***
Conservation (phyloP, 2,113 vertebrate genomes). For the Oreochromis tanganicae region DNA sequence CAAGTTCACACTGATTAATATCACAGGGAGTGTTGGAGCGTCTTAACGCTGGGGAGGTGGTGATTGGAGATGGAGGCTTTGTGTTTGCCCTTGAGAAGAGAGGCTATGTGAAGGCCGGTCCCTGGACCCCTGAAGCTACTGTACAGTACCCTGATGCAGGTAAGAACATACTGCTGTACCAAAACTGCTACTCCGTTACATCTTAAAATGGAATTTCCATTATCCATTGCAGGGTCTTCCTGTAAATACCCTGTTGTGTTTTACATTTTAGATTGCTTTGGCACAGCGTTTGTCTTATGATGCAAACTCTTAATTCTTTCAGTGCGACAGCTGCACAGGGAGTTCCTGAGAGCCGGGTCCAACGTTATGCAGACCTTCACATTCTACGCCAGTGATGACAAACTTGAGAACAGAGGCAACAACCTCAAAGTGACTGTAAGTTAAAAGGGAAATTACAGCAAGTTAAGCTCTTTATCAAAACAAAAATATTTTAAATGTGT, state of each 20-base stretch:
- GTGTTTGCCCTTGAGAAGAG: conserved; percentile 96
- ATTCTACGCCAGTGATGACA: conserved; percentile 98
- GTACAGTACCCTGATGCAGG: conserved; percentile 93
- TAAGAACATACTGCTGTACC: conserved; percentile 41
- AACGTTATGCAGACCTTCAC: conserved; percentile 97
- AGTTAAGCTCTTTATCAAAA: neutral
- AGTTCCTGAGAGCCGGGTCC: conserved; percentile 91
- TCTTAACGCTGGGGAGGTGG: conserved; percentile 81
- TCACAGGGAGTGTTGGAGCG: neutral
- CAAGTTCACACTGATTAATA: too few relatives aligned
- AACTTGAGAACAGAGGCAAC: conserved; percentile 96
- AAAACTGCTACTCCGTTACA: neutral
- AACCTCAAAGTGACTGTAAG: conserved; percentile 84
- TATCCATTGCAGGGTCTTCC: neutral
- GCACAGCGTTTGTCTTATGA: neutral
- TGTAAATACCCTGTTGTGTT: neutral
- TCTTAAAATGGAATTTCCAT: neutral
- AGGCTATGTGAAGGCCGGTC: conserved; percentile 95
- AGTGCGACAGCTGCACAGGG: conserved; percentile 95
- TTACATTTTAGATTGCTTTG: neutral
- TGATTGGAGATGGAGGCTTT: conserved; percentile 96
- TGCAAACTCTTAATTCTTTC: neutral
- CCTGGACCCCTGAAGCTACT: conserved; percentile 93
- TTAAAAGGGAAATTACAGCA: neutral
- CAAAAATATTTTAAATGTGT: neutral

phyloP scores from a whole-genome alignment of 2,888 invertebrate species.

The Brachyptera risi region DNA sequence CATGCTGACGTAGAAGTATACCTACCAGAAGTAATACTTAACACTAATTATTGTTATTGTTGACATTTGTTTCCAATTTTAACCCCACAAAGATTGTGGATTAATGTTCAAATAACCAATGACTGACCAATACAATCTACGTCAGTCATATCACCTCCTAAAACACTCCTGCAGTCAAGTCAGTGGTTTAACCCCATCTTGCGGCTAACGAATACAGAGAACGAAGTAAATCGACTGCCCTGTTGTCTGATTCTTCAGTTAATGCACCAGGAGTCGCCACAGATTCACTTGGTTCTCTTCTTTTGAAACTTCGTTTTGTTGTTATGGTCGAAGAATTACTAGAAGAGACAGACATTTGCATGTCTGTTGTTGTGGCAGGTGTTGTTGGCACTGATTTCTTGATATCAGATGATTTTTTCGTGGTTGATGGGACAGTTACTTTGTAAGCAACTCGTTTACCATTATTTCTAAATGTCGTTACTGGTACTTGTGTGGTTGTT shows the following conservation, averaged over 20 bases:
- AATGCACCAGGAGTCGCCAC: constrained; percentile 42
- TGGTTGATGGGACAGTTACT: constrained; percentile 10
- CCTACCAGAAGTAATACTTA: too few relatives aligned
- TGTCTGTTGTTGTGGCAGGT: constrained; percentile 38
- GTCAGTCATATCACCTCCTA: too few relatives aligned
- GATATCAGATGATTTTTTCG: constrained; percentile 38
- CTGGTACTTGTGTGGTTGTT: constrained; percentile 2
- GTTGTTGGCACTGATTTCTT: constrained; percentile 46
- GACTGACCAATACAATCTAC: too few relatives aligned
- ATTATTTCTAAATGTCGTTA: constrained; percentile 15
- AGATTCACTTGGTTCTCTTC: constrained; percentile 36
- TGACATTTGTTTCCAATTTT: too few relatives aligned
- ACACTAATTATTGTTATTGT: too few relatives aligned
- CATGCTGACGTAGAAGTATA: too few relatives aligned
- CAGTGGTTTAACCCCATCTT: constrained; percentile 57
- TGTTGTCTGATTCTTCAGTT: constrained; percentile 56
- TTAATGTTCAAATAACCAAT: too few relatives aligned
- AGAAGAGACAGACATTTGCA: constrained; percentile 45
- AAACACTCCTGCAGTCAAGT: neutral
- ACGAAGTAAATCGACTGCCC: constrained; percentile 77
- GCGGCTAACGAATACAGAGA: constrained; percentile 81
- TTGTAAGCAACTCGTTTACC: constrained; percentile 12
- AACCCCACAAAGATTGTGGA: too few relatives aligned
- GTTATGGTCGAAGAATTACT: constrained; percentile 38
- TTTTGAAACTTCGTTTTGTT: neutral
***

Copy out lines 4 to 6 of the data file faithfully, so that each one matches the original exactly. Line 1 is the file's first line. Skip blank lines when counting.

- GTACAGTACCCTGATGCAGG: conserved; percentile 93
- TAAGAACATACTGCTGTACC: conserved; percentile 41
- AACGTTATGCAGACCTTCAC: conserved; percentile 97